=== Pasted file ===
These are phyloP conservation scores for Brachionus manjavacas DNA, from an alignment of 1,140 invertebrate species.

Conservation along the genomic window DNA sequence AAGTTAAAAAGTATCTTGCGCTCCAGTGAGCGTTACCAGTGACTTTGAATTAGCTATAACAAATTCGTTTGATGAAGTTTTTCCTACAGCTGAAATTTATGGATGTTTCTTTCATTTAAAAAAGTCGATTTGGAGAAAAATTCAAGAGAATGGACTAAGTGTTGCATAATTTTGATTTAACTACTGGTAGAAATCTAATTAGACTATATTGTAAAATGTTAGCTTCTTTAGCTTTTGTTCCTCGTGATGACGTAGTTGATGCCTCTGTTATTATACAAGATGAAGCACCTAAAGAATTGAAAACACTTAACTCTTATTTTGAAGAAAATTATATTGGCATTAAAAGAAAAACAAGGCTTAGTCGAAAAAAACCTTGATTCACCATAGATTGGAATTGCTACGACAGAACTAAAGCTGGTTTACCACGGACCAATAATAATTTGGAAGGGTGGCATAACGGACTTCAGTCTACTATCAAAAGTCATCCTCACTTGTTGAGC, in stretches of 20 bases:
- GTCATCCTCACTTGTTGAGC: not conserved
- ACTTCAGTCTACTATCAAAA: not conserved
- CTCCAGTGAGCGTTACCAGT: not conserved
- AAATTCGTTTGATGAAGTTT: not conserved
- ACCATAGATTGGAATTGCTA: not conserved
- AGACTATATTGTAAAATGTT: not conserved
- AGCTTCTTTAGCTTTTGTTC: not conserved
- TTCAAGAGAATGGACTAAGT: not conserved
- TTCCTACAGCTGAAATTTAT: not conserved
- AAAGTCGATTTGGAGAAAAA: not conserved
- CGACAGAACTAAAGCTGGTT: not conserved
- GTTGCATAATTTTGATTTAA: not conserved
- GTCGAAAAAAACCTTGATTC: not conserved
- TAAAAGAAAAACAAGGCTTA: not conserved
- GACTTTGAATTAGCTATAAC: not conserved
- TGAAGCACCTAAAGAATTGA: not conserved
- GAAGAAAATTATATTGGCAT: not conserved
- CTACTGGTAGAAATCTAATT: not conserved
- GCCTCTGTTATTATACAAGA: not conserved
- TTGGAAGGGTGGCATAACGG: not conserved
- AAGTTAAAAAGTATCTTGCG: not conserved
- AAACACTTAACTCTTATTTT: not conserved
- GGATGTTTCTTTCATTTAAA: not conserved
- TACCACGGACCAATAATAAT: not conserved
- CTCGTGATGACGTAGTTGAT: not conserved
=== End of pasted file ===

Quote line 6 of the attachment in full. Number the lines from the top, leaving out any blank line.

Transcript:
- AAATTCGTTTGATGAAGTTT: not conserved